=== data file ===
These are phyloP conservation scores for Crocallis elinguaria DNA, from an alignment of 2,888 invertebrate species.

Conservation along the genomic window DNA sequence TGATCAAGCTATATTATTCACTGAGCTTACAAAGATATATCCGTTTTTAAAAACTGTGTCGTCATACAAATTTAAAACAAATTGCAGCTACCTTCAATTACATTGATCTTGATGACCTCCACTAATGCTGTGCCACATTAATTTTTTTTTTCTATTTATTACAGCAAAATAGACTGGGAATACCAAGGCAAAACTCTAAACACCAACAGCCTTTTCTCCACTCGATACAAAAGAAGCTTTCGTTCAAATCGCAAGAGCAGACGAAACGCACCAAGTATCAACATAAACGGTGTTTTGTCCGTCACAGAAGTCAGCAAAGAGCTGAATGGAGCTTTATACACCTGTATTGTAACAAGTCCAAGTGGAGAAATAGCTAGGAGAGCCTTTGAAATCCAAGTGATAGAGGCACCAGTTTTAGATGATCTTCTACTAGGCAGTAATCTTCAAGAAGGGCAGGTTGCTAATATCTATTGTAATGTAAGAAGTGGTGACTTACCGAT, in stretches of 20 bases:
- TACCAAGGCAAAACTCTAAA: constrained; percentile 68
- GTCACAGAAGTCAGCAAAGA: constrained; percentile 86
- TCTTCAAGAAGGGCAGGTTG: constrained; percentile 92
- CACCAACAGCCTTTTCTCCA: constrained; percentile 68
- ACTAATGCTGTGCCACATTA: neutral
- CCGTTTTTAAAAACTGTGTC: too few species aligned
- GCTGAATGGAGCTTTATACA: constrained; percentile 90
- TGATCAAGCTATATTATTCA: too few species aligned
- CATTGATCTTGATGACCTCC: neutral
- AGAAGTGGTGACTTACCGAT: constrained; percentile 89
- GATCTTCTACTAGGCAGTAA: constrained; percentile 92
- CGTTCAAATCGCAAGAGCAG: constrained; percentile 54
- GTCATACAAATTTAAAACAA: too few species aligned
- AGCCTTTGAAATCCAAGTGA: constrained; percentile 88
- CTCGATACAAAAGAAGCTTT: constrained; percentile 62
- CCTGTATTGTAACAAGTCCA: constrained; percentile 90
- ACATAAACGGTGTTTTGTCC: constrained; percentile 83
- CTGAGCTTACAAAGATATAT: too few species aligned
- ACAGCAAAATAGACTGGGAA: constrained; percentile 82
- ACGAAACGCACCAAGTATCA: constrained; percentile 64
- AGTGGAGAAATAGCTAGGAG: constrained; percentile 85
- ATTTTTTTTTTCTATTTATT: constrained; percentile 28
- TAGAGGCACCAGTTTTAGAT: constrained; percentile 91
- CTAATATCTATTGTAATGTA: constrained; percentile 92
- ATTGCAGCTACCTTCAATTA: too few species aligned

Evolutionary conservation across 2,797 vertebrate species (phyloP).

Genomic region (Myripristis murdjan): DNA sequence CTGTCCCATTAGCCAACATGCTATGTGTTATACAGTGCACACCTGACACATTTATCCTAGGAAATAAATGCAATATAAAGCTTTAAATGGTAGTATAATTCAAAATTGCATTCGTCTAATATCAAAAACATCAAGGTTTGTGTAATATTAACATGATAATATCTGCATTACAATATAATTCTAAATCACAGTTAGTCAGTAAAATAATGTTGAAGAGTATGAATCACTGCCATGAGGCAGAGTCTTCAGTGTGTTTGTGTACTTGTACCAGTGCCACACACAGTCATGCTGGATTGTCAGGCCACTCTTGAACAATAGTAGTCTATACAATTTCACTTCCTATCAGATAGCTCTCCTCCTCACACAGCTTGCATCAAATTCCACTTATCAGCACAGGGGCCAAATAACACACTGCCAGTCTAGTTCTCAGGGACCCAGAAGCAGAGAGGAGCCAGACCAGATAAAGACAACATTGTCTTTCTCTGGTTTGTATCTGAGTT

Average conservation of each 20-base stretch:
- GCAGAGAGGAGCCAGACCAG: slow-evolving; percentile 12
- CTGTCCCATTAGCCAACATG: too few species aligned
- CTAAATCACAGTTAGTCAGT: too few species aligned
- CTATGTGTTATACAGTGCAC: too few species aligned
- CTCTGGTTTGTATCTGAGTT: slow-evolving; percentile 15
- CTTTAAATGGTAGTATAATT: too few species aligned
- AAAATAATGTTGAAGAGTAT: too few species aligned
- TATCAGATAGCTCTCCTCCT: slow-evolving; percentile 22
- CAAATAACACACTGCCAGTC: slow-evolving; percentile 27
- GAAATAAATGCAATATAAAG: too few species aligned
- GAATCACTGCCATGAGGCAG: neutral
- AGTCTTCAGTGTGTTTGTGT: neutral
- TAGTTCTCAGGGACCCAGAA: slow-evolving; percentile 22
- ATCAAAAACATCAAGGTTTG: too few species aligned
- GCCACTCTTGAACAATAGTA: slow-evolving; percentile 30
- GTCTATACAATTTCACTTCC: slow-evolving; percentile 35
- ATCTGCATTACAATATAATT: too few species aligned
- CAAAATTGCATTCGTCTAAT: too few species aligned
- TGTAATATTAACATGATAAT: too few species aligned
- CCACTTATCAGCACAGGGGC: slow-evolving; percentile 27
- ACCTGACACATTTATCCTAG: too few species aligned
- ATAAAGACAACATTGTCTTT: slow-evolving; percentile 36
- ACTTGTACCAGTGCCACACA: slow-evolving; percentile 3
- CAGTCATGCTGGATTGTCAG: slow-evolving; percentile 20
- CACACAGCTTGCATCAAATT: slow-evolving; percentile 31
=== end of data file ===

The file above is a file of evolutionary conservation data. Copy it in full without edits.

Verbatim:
These are phyloP conservation scores for Crocallis elinguaria DNA, from an alignment of 2,888 invertebrate species.

Conservation along the genomic window DNA sequence TGATCAAGCTATATTATTCACTGAGCTTACAAAGATATATCCGTTTTTAAAAACTGTGTCGTCATACAAATTTAAAACAAATTGCAGCTACCTTCAATTACATTGATCTTGATGACCTCCACTAATGCTGTGCCACATTAATTTTTTTTTTCTATTTATTACAGCAAAATAGACTGGGAATACCAAGGCAAAACTCTAAACACCAACAGCCTTTTCTCCACTCGATACAAAAGAAGCTTTCGTTCAAATCGCAAGAGCAGACGAAACGCACCAAGTATCAACATAAACGGTGTTTTGTCCGTCACAGAAGTCAGCAAAGAGCTGAATGGAGCTTTATACACCTGTATTGTAACAAGTCCAAGTGGAGAAATAGCTAGGAGAGCCTTTGAAATCCAAGTGATAGAGGCACCAGTTTTAGATGATCTTCTACTAGGCAGTAATCTTCAAGAAGGGCAGGTTGCTAATATCTATTGTAATGTAAGAAGTGGTGACTTACCGAT, in stretches of 20 bases:
- TACCAAGGCAAAACTCTAAA: constrained; percentile 68
- GTCACAGAAGTCAGCAAAGA: constrained; percentile 86
- TCTTCAAGAAGGGCAGGTTG: constrained; percentile 92
- CACCAACAGCCTTTTCTCCA: constrained; percentile 68
- ACTAATGCTGTGCCACATTA: neutral
- CCGTTTTTAAAAACTGTGTC: too few species aligned
- GCTGAATGGAGCTTTATACA: constrained; percentile 90
- TGATCAAGCTATATTATTCA: too few species aligned
- CATTGATCTTGATGACCTCC: neutral
- AGAAGTGGTGACTTACCGAT: constrained; percentile 89
- GATCTTCTACTAGGCAGTAA: constrained; percentile 92
- CGTTCAAATCGCAAGAGCAG: constrained; percentile 54
- GTCATACAAATTTAAAACAA: too few species aligned
- AGCCTTTGAAATCCAAGTGA: constrained; percentile 88
- CTCGATACAAAAGAAGCTTT: constrained; percentile 62
- CCTGTATTGTAACAAGTCCA: constrained; percentile 90
- ACATAAACGGTGTTTTGTCC: constrained; percentile 83
- CTGAGCTTACAAAGATATAT: too few species aligned
- ACAGCAAAATAGACTGGGAA: constrained; percentile 82
- ACGAAACGCACCAAGTATCA: constrained; percentile 64
- AGTGGAGAAATAGCTAGGAG: constrained; percentile 85
- ATTTTTTTTTTCTATTTATT: constrained; percentile 28
- TAGAGGCACCAGTTTTAGAT: constrained; percentile 91
- CTAATATCTATTGTAATGTA: constrained; percentile 92
- ATTGCAGCTACCTTCAATTA: too few species aligned

Evolutionary conservation across 2,797 vertebrate species (phyloP).

Genomic region (Myripristis murdjan): DNA sequence CTGTCCCATTAGCCAACATGCTATGTGTTATACAGTGCACACCTGACACATTTATCCTAGGAAATAAATGCAATATAAAGCTTTAAATGGTAGTATAATTCAAAATTGCATTCGTCTAATATCAAAAACATCAAGGTTTGTGTAATATTAACATGATAATATCTGCATTACAATATAATTCTAAATCACAGTTAGTCAGTAAAATAATGTTGAAGAGTATGAATCACTGCCATGAGGCAGAGTCTTCAGTGTGTTTGTGTACTTGTACCAGTGCCACACACAGTCATGCTGGATTGTCAGGCCACTCTTGAACAATAGTAGTCTATACAATTTCACTTCCTATCAGATAGCTCTCCTCCTCACACAGCTTGCATCAAATTCCACTTATCAGCACAGGGGCCAAATAACACACTGCCAGTCTAGTTCTCAGGGACCCAGAAGCAGAGAGGAGCCAGACCAGATAAAGACAACATTGTCTTTCTCTGGTTTGTATCTGAGTT

Average conservation of each 20-base stretch:
- GCAGAGAGGAGCCAGACCAG: slow-evolving; percentile 12
- CTGTCCCATTAGCCAACATG: too few species aligned
- CTAAATCACAGTTAGTCAGT: too few species aligned
- CTATGTGTTATACAGTGCAC: too few species aligned
- CTCTGGTTTGTATCTGAGTT: slow-evolving; percentile 15
- CTTTAAATGGTAGTATAATT: too few species aligned
- AAAATAATGTTGAAGAGTAT: too few species aligned
- TATCAGATAGCTCTCCTCCT: slow-evolving; percentile 22
- CAAATAACACACTGCCAGTC: slow-evolving; percentile 27
- GAAATAAATGCAATATAAAG: too few species aligned
- GAATCACTGCCATGAGGCAG: neutral
- AGTCTTCAGTGTGTTTGTGT: neutral
- TAGTTCTCAGGGACCCAGAA: slow-evolving; percentile 22
- ATCAAAAACATCAAGGTTTG: too few species aligned
- GCCACTCTTGAACAATAGTA: slow-evolving; percentile 30
- GTCTATACAATTTCACTTCC: slow-evolving; percentile 35
- ATCTGCATTACAATATAATT: too few species aligned
- CAAAATTGCATTCGTCTAAT: too few species aligned
- TGTAATATTAACATGATAAT: too few species aligned
- CCACTTATCAGCACAGGGGC: slow-evolving; percentile 27
- ACCTGACACATTTATCCTAG: too few species aligned
- ATAAAGACAACATTGTCTTT: slow-evolving; percentile 36
- ACTTGTACCAGTGCCACACA: slow-evolving; percentile 3
- CAGTCATGCTGGATTGTCAG: slow-evolving; percentile 20
- CACACAGCTTGCATCAAATT: slow-evolving; percentile 31